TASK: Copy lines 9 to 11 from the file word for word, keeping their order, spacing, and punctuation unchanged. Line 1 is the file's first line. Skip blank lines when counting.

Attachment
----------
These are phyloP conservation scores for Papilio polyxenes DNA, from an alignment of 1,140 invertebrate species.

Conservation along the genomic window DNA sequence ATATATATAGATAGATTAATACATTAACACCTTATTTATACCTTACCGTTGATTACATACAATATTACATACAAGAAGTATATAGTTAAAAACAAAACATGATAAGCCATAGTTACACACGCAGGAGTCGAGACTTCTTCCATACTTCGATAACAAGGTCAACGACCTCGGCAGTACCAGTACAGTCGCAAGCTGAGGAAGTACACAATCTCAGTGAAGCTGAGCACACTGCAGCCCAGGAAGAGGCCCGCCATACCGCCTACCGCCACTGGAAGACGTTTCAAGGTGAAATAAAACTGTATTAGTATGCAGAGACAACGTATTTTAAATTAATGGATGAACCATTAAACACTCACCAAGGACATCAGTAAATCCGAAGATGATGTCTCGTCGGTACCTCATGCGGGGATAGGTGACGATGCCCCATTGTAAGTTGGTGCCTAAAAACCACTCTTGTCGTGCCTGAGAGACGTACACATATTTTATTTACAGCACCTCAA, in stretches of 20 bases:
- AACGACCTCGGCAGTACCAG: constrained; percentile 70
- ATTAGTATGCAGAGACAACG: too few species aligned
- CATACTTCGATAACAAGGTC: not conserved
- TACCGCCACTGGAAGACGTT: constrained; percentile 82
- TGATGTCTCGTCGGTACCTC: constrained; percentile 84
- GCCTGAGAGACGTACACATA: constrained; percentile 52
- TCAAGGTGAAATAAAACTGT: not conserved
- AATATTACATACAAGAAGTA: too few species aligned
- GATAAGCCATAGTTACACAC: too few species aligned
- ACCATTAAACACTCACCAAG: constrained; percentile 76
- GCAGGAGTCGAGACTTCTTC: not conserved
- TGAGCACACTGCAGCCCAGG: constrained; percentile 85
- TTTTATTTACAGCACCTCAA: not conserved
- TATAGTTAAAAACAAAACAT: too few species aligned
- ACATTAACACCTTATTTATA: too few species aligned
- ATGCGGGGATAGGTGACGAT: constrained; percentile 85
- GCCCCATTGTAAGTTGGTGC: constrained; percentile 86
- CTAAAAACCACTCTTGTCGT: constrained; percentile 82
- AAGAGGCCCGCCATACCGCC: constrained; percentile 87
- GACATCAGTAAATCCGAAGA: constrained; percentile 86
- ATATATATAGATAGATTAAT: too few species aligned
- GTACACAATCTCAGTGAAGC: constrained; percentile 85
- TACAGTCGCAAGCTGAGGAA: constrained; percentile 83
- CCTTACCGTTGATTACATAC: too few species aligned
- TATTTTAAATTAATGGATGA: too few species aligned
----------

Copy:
- TCAAGGTGAAATAAAACTGT: not conserved
- AATATTACATACAAGAAGTA: too few species aligned
- GATAAGCCATAGTTACACAC: too few species aligned